Posted on February 28th, 2012 by
Some patients with metastatic kidney cancer experience a complete response (a complete disappearance of detectable cancer) after treatment with Sutent® (sunitinib) or Nexavar® (sorafenib), but researchers have not yet been able to predict which patients are most likely to achieve this level of response. These results were published in the Journal of Clinical Oncology.
Each year in theUnited States, more than 58,000 people are diagnosed with kidney cancer. Renal cell cancer is the most common type of kidney cancer.
For people with metastatic renal cell cancer (cancer that has spread to other parts of the body), targeted therapies such as Sutent and Nexavar can play an important role in treatment. When people respond to these treatments, the response is usually partial (a reduction in detectable cancer). Complete responses are less common, but have been reported.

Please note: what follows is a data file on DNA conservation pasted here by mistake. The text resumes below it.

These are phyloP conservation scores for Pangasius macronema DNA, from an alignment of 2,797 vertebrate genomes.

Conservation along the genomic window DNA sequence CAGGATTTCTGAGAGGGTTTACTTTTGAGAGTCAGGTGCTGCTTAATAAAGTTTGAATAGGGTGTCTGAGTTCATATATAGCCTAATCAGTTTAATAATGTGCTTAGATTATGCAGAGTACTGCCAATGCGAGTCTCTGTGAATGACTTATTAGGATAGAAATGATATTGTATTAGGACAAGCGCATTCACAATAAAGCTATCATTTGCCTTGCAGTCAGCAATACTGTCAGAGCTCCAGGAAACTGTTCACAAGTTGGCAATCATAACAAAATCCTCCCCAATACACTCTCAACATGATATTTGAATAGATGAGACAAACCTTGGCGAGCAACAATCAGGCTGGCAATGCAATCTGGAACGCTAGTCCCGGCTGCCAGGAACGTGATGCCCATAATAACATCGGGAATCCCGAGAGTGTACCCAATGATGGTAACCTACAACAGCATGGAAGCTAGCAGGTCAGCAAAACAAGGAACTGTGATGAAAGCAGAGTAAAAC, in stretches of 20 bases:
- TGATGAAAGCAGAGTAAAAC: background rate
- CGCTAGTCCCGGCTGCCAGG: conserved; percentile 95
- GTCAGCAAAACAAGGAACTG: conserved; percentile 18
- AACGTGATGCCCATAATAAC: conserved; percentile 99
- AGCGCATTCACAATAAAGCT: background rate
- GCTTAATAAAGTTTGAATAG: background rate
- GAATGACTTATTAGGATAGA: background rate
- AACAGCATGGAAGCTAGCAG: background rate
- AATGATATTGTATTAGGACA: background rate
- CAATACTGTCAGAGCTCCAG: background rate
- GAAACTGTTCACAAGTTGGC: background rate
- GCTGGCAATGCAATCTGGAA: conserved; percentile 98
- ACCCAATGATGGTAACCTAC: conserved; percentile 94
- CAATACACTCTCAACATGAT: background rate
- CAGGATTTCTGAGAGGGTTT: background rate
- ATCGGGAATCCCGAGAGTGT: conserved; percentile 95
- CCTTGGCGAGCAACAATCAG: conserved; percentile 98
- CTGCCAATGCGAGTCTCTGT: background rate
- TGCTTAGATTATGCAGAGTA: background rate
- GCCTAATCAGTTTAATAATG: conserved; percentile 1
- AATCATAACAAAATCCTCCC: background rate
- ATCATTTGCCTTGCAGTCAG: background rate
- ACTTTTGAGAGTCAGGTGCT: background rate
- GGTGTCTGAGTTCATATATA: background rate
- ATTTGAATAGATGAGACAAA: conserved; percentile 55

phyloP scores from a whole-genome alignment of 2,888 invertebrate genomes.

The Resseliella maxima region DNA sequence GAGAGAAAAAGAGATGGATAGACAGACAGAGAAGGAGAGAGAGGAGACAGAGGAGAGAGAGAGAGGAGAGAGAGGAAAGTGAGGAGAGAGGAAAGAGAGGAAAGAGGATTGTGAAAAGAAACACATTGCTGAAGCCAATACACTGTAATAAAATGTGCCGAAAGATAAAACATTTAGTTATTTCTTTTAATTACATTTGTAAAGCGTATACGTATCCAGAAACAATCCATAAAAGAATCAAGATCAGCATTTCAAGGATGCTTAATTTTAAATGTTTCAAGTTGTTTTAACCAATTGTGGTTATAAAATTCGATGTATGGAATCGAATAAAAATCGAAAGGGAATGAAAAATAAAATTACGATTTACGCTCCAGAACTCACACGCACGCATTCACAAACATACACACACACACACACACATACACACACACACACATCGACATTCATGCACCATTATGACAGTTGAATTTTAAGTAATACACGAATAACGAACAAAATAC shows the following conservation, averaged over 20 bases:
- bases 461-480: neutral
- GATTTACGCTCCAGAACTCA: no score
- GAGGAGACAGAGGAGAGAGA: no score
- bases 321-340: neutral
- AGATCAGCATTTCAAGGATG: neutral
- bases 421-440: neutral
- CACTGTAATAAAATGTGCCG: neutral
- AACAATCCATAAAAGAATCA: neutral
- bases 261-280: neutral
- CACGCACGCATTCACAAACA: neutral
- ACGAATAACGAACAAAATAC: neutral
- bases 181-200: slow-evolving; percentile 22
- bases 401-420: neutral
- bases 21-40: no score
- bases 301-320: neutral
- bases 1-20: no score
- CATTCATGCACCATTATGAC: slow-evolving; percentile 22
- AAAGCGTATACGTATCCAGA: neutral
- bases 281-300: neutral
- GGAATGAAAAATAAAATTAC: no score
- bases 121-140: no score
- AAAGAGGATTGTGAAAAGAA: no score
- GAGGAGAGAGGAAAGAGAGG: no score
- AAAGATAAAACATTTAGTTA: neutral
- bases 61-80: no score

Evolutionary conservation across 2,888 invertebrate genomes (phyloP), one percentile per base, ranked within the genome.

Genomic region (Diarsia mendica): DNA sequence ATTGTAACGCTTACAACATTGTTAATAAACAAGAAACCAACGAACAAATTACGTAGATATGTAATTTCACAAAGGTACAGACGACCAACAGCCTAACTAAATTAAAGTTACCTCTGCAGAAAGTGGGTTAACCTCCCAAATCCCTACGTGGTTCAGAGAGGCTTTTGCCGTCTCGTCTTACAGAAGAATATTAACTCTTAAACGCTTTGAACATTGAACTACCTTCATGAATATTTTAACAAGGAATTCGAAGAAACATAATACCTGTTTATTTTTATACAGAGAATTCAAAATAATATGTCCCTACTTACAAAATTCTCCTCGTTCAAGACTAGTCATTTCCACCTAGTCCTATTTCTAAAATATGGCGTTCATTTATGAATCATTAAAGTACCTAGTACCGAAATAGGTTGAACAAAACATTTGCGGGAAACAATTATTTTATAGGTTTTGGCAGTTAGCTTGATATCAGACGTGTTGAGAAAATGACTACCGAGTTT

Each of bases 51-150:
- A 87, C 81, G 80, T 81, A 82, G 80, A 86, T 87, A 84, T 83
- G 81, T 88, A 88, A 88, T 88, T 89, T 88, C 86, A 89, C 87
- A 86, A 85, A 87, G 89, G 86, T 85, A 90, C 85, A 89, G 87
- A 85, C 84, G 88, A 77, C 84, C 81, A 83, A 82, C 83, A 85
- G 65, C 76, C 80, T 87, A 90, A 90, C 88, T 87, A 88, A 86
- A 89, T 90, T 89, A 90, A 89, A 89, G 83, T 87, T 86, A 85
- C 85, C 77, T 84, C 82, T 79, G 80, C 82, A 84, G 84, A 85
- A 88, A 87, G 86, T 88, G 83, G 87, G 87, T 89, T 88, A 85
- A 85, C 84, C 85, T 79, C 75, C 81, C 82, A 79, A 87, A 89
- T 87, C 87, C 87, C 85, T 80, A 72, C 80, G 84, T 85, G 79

To explore the predictors and outcome of complete responses, researchers inFranceandSwitzerlandevaluated 64 patients with metastatic kidney cancer. All had had a complete response to treatment with Sutent or Nexavar. In some cases, the drug was administered alone, and in other cases the drug was given in combination with local treatments such as surgery or radiation therapy.
At the main study center, complete responses occurred in less than two percent of all patients treated with Sutent or Nexavar.
These results describe the experiences of patients who have a complete response to Sutent or Nexavar. Some patients relapse after achieving a complete response, but it remains uncertain whether continuing Sutent or Nexavar after a complete response reduces the risk of relapse.
Reference: Albiges L, Oudard S, Negrier S et al. Complete remission with tyrosine kinase inhibitors in renal cell carcinoma. Journal of Clinical Oncology. 2012;30:482-287.
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